Adam Kuerbitz was there!
Last night’s CCSC meeting was a whopper, clocking in at just over an hour and a half. President Learned Foote opened the meeting with a discussion of the recent drama surrounding the council elections, particularly among first-year students. He specifically mentioned Grace Bickers’ recent op-ed piece in Spec about the need for a freshmen orientation to CCSC before elections. Council members discussed the possibility of reinstituting an orientation begun by former CCSC President Sue Yang CC’10, but there was also a consensus that confusion over the political process at Columbia is inevitable among first-year students. The council plans to continue the discussion next week.
Monique Rinere, Dean of Advising and Associate Dean of Student Affairs, then spoke about reform in the Center for Student Advising. While an informal poll of people at the meeting revealed that most students know their adviser’s name and have visited the new advising center, few report having a positive advising experience in college. Dean Rinere, who came to Columbia last year from Harvard where she began the undergraduate advising program and served as advising dean, seemed genuinely concerned about students’ lackluster experience and listened to suggestions including follow-up emails and more assessment of advisers. Following up on the Advising Partnership, a set of expectations of students and advisers released this year, Dean Rinere emphasized the need for greater collaboration between Directors of Undergraduate
Studies and CSA advisers. She welcomes further student suggestions.
Next came the weekly rigmarole about meal plans, but this time with good news. The most recent CCSC meal plan poll, sent out this week, reveals that more students approve of the current options and fewer disapprove, a new trend in the polling data. The poll also showed that many students want another dining hall open on weekends to relieve congestion around Ferris Booth. The council is waiting to collect more information before making an official recommendation.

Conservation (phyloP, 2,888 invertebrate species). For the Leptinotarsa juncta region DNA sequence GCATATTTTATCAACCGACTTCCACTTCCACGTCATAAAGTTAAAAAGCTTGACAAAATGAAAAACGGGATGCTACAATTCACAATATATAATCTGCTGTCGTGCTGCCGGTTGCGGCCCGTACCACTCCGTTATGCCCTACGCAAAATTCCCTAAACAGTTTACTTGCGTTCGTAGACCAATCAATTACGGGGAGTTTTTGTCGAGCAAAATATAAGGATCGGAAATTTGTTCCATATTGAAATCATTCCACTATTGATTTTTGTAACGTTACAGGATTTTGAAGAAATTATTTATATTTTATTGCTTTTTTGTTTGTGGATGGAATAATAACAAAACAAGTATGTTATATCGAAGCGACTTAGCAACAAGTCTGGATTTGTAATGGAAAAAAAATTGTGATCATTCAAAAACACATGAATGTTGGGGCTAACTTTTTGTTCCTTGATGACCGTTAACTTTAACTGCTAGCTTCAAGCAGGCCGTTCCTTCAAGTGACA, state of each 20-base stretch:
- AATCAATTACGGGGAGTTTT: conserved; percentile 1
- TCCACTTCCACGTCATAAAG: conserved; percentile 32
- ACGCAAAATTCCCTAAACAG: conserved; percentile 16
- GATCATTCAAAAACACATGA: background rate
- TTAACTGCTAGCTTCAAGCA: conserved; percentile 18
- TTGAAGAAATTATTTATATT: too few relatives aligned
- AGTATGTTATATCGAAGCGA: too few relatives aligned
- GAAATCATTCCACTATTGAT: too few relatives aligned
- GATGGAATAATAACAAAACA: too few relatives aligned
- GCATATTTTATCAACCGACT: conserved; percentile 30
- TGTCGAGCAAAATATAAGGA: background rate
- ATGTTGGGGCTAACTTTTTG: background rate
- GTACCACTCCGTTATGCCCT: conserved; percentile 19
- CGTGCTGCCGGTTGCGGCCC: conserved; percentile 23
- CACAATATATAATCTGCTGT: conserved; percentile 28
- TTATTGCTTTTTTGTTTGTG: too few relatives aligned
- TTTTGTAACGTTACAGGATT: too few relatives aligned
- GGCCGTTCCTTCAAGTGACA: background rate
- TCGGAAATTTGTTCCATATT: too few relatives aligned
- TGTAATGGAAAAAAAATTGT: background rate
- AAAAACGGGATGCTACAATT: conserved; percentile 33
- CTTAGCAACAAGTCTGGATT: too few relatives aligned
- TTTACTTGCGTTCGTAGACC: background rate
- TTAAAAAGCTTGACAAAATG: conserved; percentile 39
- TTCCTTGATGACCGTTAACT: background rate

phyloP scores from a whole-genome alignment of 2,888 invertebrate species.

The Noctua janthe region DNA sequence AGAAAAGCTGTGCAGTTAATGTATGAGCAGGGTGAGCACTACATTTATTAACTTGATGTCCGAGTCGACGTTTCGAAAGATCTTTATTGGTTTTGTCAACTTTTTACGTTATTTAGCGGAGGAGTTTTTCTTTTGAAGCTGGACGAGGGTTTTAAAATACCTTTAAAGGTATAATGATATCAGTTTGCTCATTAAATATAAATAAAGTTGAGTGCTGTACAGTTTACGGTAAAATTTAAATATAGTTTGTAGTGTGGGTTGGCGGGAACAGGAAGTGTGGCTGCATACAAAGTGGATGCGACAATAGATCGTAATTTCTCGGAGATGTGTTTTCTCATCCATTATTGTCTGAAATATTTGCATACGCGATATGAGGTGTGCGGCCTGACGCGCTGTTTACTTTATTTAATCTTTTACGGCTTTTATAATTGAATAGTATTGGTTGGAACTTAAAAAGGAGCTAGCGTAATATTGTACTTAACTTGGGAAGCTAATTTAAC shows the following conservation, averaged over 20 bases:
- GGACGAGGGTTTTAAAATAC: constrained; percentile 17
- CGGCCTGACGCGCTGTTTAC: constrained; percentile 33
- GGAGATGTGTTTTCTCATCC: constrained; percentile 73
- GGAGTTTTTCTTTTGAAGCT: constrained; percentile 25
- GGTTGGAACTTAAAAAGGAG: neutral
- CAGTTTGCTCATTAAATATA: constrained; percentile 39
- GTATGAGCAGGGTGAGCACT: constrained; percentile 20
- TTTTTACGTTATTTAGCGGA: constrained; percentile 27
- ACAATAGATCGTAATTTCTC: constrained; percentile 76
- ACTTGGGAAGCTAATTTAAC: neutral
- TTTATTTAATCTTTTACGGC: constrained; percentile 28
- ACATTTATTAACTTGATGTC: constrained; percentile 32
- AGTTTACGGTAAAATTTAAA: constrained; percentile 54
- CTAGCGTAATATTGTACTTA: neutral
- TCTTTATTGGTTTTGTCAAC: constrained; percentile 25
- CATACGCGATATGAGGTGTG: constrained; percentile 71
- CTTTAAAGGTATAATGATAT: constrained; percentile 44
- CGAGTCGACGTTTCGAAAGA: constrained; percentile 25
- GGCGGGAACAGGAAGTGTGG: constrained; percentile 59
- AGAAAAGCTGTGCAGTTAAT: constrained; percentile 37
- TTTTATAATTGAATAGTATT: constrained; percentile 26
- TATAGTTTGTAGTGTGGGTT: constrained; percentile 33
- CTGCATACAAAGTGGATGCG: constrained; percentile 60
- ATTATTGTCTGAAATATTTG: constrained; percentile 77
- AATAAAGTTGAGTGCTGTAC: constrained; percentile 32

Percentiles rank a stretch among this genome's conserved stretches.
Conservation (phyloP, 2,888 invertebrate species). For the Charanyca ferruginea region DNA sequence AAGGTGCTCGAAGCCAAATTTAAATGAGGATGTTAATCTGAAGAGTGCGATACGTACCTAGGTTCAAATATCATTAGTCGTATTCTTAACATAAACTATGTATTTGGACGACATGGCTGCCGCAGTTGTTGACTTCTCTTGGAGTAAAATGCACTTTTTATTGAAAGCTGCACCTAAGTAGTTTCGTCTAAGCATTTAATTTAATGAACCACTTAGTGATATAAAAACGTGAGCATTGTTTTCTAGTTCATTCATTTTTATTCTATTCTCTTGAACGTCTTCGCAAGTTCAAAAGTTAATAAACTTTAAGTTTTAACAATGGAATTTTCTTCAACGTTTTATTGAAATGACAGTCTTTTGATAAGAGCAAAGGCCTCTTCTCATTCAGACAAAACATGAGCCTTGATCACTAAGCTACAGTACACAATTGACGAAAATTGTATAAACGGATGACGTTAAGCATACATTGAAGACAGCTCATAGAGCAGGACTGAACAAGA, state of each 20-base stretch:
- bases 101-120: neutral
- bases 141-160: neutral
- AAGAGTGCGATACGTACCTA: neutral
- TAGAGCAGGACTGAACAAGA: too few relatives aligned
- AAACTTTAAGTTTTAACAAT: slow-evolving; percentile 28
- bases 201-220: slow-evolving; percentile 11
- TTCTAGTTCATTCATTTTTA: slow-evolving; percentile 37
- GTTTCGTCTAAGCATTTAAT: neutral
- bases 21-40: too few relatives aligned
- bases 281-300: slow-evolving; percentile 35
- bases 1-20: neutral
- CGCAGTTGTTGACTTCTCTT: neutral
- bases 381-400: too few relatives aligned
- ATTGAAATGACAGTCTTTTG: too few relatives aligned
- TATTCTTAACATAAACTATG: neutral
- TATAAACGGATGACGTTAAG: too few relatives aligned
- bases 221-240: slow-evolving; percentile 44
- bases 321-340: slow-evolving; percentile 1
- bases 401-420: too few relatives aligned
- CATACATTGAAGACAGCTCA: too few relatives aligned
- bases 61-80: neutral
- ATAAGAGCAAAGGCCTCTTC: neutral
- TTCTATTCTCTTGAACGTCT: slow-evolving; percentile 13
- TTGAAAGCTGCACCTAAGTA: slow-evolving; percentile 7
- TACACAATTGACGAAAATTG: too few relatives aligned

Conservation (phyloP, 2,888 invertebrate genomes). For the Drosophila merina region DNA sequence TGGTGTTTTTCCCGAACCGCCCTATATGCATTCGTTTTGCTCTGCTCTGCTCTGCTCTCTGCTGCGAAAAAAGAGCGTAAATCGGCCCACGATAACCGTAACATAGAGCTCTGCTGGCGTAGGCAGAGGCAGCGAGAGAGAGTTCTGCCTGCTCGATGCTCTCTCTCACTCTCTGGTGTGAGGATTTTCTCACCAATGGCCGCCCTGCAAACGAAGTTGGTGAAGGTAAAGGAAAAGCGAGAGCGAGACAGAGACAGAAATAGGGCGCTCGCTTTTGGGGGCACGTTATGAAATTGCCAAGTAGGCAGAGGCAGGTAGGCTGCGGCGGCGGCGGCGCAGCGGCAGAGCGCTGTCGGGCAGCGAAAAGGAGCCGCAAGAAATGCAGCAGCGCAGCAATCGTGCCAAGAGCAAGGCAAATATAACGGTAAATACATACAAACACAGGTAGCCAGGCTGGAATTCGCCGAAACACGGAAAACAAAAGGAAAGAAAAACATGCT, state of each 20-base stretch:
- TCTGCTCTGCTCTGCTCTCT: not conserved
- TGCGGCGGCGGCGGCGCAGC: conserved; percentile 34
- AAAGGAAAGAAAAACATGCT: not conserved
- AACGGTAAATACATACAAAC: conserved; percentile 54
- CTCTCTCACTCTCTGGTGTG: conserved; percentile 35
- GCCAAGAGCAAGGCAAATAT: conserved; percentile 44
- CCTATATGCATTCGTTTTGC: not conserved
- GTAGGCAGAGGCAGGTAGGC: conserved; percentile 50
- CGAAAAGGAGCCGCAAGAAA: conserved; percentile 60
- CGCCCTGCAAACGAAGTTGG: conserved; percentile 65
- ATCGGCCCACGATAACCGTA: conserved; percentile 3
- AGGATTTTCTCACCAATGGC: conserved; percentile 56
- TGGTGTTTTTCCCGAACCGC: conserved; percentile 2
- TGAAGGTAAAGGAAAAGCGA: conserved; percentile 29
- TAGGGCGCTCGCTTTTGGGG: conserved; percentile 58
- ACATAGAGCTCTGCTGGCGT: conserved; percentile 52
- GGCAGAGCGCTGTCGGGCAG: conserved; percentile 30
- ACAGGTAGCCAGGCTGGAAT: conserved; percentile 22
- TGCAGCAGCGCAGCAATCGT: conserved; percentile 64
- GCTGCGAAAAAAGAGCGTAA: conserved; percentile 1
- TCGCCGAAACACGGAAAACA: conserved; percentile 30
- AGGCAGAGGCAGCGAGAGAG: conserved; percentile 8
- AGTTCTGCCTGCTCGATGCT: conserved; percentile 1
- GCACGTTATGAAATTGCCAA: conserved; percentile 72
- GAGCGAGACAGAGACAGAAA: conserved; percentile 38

The meeting closed with the council voting by an overwhelming majority to support the new Eco-Takeout container system in John Jay Dining Hall. Under the new system students can purchase a reusable takeout receptacle for $5 (students with meal plans receive them free of charge) or pay a small fee to use the disposable, clunky plastic boxes. Despite concerns that more students eating at Ferris Booth, which uses disposable dishes and silverware, mitigates the benefits of the program, the entire council voted to pass the measure with one member abstaining and one voting nay. The new plan is part of the PlaNYC carbon reduction goal, Mayor Bloomberg’s program to reduce carbon emissions 30% by 2030.
Bloomberg and Prezbo: the newest Planeteers.